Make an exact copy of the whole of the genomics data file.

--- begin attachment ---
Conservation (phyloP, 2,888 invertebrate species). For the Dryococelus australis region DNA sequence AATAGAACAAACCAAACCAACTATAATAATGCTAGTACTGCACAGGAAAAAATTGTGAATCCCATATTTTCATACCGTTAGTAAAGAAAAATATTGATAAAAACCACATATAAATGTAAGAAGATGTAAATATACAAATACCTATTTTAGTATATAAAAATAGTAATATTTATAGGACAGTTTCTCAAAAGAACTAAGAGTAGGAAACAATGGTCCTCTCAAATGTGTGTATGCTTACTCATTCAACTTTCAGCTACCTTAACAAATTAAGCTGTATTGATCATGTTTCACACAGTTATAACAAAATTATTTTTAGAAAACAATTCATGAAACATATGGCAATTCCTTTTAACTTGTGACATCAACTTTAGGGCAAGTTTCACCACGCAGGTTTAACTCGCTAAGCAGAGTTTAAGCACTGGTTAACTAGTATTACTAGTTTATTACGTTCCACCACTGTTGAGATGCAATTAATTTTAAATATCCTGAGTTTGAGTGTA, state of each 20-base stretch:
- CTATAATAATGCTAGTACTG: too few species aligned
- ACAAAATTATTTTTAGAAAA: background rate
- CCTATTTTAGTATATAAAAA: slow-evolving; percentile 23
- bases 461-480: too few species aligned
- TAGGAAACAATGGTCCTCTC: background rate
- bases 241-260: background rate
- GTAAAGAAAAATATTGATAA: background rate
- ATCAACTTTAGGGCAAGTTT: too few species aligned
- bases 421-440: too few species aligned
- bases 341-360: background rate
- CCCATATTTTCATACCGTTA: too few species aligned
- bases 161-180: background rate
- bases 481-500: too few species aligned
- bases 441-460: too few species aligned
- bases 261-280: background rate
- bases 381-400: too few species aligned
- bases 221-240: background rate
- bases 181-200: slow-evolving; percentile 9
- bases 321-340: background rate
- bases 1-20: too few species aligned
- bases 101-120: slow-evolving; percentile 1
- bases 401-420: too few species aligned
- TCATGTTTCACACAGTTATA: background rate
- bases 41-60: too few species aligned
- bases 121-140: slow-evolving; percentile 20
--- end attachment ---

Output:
Conservation (phyloP, 2,888 invertebrate species). For the Dryococelus australis region DNA sequence AATAGAACAAACCAAACCAACTATAATAATGCTAGTACTGCACAGGAAAAAATTGTGAATCCCATATTTTCATACCGTTAGTAAAGAAAAATATTGATAAAAACCACATATAAATGTAAGAAGATGTAAATATACAAATACCTATTTTAGTATATAAAAATAGTAATATTTATAGGACAGTTTCTCAAAAGAACTAAGAGTAGGAAACAATGGTCCTCTCAAATGTGTGTATGCTTACTCATTCAACTTTCAGCTACCTTAACAAATTAAGCTGTATTGATCATGTTTCACACAGTTATAACAAAATTATTTTTAGAAAACAATTCATGAAACATATGGCAATTCCTTTTAACTTGTGACATCAACTTTAGGGCAAGTTTCACCACGCAGGTTTAACTCGCTAAGCAGAGTTTAAGCACTGGTTAACTAGTATTACTAGTTTATTACGTTCCACCACTGTTGAGATGCAATTAATTTTAAATATCCTGAGTTTGAGTGTA, state of each 20-base stretch:
- CTATAATAATGCTAGTACTG: too few species aligned
- ACAAAATTATTTTTAGAAAA: background rate
- CCTATTTTAGTATATAAAAA: slow-evolving; percentile 23
- bases 461-480: too few species aligned
- TAGGAAACAATGGTCCTCTC: background rate
- bases 241-260: background rate
- GTAAAGAAAAATATTGATAA: background rate
- ATCAACTTTAGGGCAAGTTT: too few species aligned
- bases 421-440: too few species aligned
- bases 341-360: background rate
- CCCATATTTTCATACCGTTA: too few species aligned
- bases 161-180: background rate
- bases 481-500: too few species aligned
- bases 441-460: too few species aligned
- bases 261-280: background rate
- bases 381-400: too few species aligned
- bases 221-240: background rate
- bases 181-200: slow-evolving; percentile 9
- bases 321-340: background rate
- bases 1-20: too few species aligned
- bases 101-120: slow-evolving; percentile 1
- bases 401-420: too few species aligned
- TCATGTTTCACACAGTTATA: background rate
- bases 41-60: too few species aligned
- bases 121-140: slow-evolving; percentile 20